Nuts supply nutrients for humans and wildlife.[3] Because nuts generally have a high oil content, they are a significant energy source.[3] Many seeds are edible by humans and used in cooking, eaten raw, sprouted, or roasted as a snack food, ground to make nut butters, or pressed for oil that is used in cooking and cosmetics.[3] Moderate nut consumption about 5 ounces (140 g) per week may benefit weight control and contribute to lowering body weight in humans.[3]

Nuts used for food are a common source of food allergens.[3] Reactions can range from mild symptoms to severe ones, a condition known as anaphylaxis, which can be life-threatening. The reaction is due to the release of histamine by the body in response to an allergen in the nuts, causing skin and other possible reactions.[12] Many experts suggest that a person with an allergy to peanuts should avoid eating tree nuts, and vice versa.[3][13]

Raw mixed nuts, sold as a snack food.



Nuts are the source of energy and nutrients for the new plant. They contain a relatively large quantity of calories, essential unsaturated and monounsaturated fats including linoleic acid and linolenic acid, vitamins, and essential amino acids.[3] Many nuts are good sources of vitamin E, vitamin B2, folate, fiber, and essential minerals, such as magnesium, phosphorus, potassium, copper, and selenium.[3][14]

This table lists the percentage of various nutrients in four unroasted seeds.

Name Protein Total fat Saturated fat Polyunsaturated fat Monounsaturated fat Carbohydrate
Almonds 21.26 50.64 3.881 12.214 32.155 28.1
Walnuts 15.23 65.21 6.126 47.174 8.933 19.56
Peanuts 23.68 49.66 6.893 15.694 24.64 26.66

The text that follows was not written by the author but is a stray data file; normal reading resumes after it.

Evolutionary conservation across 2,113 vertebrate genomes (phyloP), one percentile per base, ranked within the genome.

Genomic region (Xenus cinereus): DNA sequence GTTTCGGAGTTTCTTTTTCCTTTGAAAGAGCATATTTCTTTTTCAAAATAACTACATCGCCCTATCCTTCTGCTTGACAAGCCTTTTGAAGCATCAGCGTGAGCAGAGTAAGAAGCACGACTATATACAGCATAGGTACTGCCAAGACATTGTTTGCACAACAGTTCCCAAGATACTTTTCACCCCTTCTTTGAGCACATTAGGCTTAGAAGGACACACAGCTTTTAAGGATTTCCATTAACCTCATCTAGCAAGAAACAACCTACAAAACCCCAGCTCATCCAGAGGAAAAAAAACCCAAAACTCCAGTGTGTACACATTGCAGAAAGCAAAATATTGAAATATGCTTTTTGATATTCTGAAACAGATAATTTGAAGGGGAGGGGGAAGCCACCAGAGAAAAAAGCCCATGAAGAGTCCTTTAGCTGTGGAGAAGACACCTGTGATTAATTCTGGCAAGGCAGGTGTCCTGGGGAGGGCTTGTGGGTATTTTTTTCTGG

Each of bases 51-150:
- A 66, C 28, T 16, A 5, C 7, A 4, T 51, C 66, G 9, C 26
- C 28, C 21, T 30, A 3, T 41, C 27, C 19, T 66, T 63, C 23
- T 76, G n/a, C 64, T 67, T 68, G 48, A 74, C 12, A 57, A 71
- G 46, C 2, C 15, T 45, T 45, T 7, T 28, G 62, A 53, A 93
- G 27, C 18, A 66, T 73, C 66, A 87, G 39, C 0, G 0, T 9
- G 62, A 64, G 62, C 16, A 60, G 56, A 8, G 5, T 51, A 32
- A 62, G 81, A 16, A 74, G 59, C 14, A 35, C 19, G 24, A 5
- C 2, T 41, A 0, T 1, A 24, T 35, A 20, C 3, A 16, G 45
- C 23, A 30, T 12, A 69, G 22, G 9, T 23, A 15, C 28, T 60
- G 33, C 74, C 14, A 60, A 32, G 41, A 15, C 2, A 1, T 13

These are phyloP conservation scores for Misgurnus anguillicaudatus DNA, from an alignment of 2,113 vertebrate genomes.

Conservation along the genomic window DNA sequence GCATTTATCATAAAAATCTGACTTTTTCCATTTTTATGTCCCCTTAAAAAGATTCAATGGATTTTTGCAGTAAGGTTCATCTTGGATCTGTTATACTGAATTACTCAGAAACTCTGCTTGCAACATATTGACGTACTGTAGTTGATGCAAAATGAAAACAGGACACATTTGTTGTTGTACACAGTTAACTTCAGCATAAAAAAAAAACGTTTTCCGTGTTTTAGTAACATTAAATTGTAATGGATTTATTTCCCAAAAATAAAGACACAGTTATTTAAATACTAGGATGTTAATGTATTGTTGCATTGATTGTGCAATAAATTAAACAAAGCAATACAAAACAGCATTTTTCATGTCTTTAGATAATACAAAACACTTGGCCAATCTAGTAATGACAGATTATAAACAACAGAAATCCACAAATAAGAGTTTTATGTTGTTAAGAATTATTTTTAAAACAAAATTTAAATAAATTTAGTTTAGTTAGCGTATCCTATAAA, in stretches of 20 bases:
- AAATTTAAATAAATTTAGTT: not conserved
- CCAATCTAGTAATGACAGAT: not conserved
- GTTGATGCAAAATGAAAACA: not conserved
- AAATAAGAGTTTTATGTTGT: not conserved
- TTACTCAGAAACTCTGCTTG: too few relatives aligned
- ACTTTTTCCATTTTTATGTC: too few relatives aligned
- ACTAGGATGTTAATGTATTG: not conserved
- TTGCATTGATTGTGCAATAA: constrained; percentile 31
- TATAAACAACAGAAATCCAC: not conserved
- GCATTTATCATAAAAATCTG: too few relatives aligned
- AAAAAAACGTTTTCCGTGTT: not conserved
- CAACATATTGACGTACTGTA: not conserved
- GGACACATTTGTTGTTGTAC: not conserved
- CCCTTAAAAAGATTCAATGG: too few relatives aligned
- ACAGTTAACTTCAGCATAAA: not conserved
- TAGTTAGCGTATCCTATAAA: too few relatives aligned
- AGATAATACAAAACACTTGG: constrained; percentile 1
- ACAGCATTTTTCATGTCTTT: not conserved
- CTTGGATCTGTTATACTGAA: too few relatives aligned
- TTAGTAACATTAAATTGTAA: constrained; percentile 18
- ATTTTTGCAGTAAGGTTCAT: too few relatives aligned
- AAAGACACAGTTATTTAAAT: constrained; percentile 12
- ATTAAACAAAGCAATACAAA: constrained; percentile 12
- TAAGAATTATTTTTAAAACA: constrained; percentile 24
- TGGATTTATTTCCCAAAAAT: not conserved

Pistachio 20.61 44.44 5.44 13.455 23.319 34.95


Nuts are under preliminary research to assess whether their consumption may lower risk for some diseases, such as cardiovascular diseases and cancer.[3][15] A 2014 review indicated that consuming one or more servings of nuts or peanut butter per day could lower the risk of ischemic heart disease, overall cardiovascular disease, stroke in women, and all-cause mortality.[16] A 2022 umbrella review confirmed these findings and found a 22% reduction in all-cause mortality.[17]

See also



    1. Alasalvar, Cesarettin; Shahidi, Fereidoon (17 December 2008). Tree Nuts: Composition, Phytochemicals, and Health Effects (Nutraceutical Science and Technology). CRC. p. 143. ISBN 978-0-8493-3735-2.
    2. Black, Michael H.; Halmer, Peter (2006). The encyclopedia of seeds: science, technology and uses. Wallingford, UK: CABI. p. 228. ISBN 978-0-85199-723-0.
    3. "Nuts". Micronutrient Information Center, Linus Pauling Institute, Oregon State University, Corvallis, OR. 1 September 2018. Retrieved 28 March 2019.
    4. Armstrong, W.P. (15 March 2009). "Fruits Called Nuts". Palomar College. Retrieved 28 June 2021.